Now seems an excellent time to revisit the late esteemed cosmologist Carl Sagan and his wonderful 1996 book on sifting sense from nonsense, The Demon-Haunted World: Science as a Candle in the Dark.
It was a prophetic tome when first published and I first read it, and today’s American zeitgeist, the contemporary tenor of our culture, just confirms the prescience of Sagan’s dire forewarning.
Recently, I inadvertently ran into this pertinent passage (below) from Demon-Haunted World on the Reddit social media platform online. In it, Sagan wrote:
“I have a foreboding of an America in my children’s or grandchildren’s time — when the United States is a service and information economy; when nearly all the manufacturing industries have slipped away to other countries; when awesome technological powers are in the hands of a very few, and no one representing the public interest can even grasp the issues; when the people have lost the ability to set their own agendas or knowledgeably question those in authority; when, clutching our crystals and nervously consulting our horoscopes, our critical faculties in decline, unable to distinguish between what feels good and what’s true, we slide, almost without noticing, back into superstition and darkness …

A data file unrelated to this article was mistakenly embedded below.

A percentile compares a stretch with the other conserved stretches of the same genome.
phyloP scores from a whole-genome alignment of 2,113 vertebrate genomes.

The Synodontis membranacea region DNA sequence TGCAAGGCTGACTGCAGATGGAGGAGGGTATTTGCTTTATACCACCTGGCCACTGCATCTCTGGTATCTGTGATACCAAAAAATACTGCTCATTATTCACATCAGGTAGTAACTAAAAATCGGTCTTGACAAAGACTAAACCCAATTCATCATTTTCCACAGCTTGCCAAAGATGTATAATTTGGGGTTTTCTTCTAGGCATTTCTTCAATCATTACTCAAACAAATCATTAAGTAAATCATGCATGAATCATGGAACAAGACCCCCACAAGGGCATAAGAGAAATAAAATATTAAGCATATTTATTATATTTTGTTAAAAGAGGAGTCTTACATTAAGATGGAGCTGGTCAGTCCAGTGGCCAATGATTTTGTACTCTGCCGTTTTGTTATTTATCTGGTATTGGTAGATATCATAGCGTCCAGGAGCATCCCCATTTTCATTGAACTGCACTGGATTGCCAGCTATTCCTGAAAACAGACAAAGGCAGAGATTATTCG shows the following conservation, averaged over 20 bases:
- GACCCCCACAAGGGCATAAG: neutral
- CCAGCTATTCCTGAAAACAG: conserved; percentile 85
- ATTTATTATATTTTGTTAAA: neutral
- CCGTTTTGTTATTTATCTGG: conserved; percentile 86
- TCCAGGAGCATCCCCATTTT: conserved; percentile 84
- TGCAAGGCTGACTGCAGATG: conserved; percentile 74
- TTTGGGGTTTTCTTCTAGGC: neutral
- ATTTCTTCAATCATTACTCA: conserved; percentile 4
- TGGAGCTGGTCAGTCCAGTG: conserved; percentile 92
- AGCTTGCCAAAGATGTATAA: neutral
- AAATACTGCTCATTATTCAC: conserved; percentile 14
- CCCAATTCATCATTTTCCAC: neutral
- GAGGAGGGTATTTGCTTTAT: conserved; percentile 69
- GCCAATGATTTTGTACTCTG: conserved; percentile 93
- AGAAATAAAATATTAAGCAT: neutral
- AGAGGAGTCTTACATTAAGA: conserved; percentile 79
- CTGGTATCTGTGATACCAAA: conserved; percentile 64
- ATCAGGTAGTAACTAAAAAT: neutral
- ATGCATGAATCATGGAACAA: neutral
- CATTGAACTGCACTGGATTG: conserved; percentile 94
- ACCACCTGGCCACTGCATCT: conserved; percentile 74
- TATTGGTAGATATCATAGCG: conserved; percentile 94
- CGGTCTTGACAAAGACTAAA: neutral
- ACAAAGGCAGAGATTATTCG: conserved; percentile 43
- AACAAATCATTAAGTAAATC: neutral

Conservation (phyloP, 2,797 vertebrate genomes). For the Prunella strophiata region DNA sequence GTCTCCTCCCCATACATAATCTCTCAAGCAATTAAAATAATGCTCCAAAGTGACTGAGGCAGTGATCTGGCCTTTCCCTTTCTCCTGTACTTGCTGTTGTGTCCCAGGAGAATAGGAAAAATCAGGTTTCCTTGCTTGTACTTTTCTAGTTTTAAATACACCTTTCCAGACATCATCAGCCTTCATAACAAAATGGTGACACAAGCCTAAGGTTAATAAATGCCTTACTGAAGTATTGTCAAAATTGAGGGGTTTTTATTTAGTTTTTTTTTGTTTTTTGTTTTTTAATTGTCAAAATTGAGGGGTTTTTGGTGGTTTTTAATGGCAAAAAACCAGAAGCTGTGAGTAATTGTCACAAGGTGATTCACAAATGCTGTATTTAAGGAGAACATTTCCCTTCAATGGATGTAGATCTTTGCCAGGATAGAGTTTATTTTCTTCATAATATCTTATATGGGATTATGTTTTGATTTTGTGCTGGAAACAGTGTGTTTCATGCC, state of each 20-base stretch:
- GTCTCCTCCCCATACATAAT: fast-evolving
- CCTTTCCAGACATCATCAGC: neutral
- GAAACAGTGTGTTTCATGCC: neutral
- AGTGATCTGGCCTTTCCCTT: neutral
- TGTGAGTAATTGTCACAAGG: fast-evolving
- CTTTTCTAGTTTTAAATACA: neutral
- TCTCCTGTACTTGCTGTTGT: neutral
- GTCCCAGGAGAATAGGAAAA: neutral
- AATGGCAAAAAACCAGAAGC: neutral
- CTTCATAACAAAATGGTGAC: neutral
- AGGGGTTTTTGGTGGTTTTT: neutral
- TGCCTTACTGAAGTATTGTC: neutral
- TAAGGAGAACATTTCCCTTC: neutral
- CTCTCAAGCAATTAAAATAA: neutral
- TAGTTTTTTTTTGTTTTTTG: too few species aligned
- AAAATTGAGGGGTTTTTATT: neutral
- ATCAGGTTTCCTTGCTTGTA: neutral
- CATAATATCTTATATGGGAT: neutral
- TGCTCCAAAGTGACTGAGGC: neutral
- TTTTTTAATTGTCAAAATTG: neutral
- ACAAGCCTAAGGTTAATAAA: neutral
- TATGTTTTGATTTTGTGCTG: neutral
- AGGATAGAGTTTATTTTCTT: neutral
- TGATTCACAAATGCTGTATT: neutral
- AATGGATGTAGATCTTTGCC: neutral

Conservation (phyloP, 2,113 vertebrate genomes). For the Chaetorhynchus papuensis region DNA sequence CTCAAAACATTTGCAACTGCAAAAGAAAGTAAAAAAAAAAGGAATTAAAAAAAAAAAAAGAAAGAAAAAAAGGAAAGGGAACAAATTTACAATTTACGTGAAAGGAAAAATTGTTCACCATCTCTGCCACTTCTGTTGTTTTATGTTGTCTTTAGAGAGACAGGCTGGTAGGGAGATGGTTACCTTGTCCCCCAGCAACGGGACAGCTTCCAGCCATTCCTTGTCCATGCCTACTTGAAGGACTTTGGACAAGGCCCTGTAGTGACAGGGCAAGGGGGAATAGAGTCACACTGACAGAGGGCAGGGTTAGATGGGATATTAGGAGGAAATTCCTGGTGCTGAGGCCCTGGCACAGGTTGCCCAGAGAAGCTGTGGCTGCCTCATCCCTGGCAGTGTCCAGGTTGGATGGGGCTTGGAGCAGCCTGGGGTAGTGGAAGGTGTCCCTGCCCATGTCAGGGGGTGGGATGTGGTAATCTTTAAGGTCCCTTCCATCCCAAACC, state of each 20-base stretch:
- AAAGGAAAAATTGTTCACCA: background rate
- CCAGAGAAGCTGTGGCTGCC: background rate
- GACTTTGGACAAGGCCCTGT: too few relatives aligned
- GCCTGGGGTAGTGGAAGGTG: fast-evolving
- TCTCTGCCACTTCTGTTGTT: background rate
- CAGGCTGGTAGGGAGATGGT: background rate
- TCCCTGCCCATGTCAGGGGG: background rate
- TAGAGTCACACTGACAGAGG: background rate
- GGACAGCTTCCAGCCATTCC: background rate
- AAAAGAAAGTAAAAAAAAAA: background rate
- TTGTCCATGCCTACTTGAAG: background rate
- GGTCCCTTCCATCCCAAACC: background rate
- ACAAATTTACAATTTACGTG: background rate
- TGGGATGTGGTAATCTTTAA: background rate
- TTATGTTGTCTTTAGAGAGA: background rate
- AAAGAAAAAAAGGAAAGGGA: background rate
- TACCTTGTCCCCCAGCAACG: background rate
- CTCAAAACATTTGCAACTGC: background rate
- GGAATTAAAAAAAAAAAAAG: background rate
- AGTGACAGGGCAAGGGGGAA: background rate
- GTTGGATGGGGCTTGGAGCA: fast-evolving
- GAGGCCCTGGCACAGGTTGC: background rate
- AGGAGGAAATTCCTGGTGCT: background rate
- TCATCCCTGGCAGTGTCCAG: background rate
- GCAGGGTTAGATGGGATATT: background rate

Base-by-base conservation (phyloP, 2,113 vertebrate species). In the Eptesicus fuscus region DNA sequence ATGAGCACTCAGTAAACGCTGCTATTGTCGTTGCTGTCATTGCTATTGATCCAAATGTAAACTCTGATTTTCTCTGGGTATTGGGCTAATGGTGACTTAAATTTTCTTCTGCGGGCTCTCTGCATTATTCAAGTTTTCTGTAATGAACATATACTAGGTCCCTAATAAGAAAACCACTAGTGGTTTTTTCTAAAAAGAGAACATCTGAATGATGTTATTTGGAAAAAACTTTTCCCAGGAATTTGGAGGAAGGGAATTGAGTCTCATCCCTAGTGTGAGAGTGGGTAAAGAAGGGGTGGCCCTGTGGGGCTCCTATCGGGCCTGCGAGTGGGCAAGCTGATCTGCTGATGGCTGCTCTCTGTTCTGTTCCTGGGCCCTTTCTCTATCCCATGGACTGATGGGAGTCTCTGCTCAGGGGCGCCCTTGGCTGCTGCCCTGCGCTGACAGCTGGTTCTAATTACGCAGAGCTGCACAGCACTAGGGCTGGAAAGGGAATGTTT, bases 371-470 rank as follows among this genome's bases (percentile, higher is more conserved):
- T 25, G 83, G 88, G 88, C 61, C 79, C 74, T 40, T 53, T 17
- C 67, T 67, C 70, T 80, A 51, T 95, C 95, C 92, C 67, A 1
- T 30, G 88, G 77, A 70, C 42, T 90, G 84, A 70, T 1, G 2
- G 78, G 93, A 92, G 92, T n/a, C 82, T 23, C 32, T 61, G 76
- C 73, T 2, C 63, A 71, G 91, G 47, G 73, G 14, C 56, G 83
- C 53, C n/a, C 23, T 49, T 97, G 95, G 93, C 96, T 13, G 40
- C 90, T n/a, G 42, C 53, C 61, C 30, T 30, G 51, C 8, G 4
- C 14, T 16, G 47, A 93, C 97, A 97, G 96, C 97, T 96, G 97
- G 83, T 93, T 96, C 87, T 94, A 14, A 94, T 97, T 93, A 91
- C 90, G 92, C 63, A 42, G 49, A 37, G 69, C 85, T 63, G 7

“The dumbing down of America is most evident in the slow decay of substantive content in the enormously influential media, the 30 second sound bites (now down to 10 seconds or less), lowest common denominator programming, credulous presentations on pseudoscience and superstition, but especially a kind of celebration of ignorance.”
Sound eerily contemporary despite being written a quarter century ago?
The passage perfectly encapsulates the dangers in the current American zeitgeist, and its most telling phrase is the last: “a kind of celebration of ignorance.” Think Donald Trump and the new, fact- and reason-averse Republican Party. Anti-intellectualism and misrepresented “common sense” (which, as the GOP uses it, is actually instinctual bias) are now in vogue again for a large number of Americans.